I-405 express-lanes tolling Q&A

What are we talking about again?

The I-405 express toll lanes are set to open today, replacing the carpool lane from the junction with I-5 in Lynnwood to NE Sixth Street in Bellevue, a distance of about 17 miles. South of Highway 522, the state also added an additional lane for two express toll lanes down to Bellevue.

Did they take away any general purpose lanes?

No, the number of general purpose lanes is the same.

Do I have to pay to drive on I-405?

No. Only if you use a toll lane.

Why the second toll lane?

South of Highway 522 even the carpool lane was clogged about 60 percent of weekdays.

Why toll lanes?

Drivers on I-405 experience some of the worst traffic in the state. A reliable trip for a commuter driving alone requires setting aside almost 70 minutes for what should be a 19-minute trip. At the same time, jobs are on the rise, and the population with it. By 2030, the population is expected to grow by over 600,000 people — equivalent to roughly all of Snohomish County outside of Everett.

Yes, but why toll lanes?

Toll lanes are a relatively cheap way to add capacity without major infrastructure changes, officials said. They also can push people to use public transportation. Dynamic pricing manages congestion to keep speeds in the toll lanes at a minimum of 45 mph 90 percent of the time, something required by the federal government.

How much are the tolls?

Depends on traffic conditions and how far you travel in the lane. The minimum toll is 75 cents. Tolls could go as high as $10. The typical toll range is expected to be 75 cents to $4. Vehicles without a Good To Go account pay $2 extra.

How will I know?

Signs will show current toll rates for the three zones of travel and list carpool requirements. The rate and the carpool requirements that are posted when you enter the lane reflect what you will pay, even if those figures change during your travel in the lane.

What hours do the express toll lanes operate?

The express toll lanes operate 24 hours a day, seven days a week.

Who can still drive free?

If you take transit, are part of a registered vanpool, or meet carpool requirements, you can travel the lane toll-free. Carpools must have a Good To Go account, a Flex Pass switched to “HOV” mode, and at least three people during peak periods (or at least two people all other times).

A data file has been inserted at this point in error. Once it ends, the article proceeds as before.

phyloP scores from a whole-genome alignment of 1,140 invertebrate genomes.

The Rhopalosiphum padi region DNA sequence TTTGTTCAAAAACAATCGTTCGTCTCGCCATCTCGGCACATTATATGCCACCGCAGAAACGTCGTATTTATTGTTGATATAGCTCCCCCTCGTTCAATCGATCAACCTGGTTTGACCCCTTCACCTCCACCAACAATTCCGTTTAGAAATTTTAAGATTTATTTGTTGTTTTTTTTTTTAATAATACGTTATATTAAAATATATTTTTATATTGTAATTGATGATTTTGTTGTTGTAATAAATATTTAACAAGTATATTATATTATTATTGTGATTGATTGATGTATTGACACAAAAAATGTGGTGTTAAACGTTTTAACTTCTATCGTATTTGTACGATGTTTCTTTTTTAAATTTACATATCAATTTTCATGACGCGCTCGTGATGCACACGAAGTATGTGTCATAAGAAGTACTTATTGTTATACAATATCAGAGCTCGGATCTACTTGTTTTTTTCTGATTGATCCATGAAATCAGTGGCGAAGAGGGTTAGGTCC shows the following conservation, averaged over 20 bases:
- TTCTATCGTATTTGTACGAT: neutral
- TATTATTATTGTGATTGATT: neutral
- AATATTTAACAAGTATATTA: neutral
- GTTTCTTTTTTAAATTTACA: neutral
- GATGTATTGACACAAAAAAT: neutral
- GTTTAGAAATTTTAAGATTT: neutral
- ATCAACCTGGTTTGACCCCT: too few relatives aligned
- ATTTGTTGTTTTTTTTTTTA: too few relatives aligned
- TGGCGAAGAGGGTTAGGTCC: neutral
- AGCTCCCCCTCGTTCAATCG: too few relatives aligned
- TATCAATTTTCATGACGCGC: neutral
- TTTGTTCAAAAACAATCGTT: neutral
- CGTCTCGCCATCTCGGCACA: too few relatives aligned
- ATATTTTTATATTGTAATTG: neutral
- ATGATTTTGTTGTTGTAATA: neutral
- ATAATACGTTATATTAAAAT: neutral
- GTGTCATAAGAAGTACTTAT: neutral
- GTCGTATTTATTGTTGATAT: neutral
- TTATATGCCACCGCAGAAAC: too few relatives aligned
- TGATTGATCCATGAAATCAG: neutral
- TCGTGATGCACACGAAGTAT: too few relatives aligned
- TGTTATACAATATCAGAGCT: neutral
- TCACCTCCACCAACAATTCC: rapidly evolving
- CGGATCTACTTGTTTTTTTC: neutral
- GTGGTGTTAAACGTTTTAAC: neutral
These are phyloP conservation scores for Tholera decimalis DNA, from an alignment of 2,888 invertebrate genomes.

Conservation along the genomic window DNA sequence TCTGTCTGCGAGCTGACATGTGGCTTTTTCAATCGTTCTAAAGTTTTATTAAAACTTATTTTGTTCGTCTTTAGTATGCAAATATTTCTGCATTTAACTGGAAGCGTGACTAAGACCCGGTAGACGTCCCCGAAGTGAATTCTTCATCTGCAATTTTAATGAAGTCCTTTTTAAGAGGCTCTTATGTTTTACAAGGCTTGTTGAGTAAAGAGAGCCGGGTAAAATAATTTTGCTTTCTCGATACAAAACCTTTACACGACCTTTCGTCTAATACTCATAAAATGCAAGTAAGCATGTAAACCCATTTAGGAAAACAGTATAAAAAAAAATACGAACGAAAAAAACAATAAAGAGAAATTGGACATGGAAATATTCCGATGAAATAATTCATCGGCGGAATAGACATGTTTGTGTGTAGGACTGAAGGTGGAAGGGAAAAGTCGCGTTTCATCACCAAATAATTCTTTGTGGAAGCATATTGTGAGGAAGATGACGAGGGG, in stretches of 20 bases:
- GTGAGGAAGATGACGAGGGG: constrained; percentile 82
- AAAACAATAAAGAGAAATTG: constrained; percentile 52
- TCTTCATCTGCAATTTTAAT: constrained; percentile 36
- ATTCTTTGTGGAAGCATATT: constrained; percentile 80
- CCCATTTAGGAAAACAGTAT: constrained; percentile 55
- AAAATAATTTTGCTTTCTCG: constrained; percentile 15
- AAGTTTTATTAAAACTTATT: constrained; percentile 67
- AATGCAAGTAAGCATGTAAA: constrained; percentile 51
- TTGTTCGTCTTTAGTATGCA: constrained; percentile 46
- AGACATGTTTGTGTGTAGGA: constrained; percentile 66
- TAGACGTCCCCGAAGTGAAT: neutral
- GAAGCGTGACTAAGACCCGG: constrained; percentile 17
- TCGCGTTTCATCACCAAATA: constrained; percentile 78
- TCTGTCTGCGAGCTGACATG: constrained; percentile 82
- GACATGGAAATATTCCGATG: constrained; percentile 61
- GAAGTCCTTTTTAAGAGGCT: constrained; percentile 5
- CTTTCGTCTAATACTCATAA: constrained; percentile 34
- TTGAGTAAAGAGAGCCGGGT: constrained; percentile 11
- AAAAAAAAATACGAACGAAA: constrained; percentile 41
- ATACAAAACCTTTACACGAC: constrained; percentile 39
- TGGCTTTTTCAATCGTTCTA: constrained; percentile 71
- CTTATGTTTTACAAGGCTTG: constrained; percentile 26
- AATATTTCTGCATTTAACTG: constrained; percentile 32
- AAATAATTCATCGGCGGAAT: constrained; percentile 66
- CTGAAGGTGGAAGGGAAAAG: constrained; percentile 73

What about motorcycles?

Motorcycles ride free with a Good To Go motorcycle pass. If you ride a motorcycle on I-405, you can request a free motorcycle pass while supplies last in 2015.

I carpool. Can I get a free Flex Pass?

Free Flex Passes are available while supplies last to qualifying carpools. You must live, work or play in King or Snohomish counties and carpool at least once a week. Learn more and sign up at rideshareonline.com.

What are the peak hours?

Peak periods are 5-9 a.m. and 3-7 p.m. weekdays.

How are the carpool rules enforced?

Washington State Patrol will enforce the express toll lanes and extra patrols are on the corridor for the launch. WSDOT is paying the tab. Other drivers can also report HOV violators, who are sent warnings.

Anyone who can’t drive in these lanes?

Vehicles more than 10,000 pounds gross vehicle weight are prohibited.

What about visitors?

The state will send them a bill in the mail (including the $2 added fee) based on their license plate. Or, you can be nice to Aunt Ethel and temporarily add her vehicle to your own Good To Go account to pay the standard toll rate.

We have more than one car.

You can have up to six vehicles on one account. Also, passes don’t need to be linked to specific vehicles. So movable transponders, like the Flex Pass, can be used on any of the vehicles listed on your account.

Wait, you just said “transponder.”

Yes, as my friend Merriam-Webster puts it, a transponder is “a device that receives a radio signal and sends out a signal in response and that is used especially to show the location of something.” The user-friendly term used by Good To Go is “pass.”

How much is a pass?

It depends on what kind of pass. The cheapest is a sticker for $5. The most expensive is the Flex Pass for $15, a candy bar-sized transponder that switches between “HOV” and “TOLL” modes and is required for carpools who want to drive toll-free.

What else do I have to pay?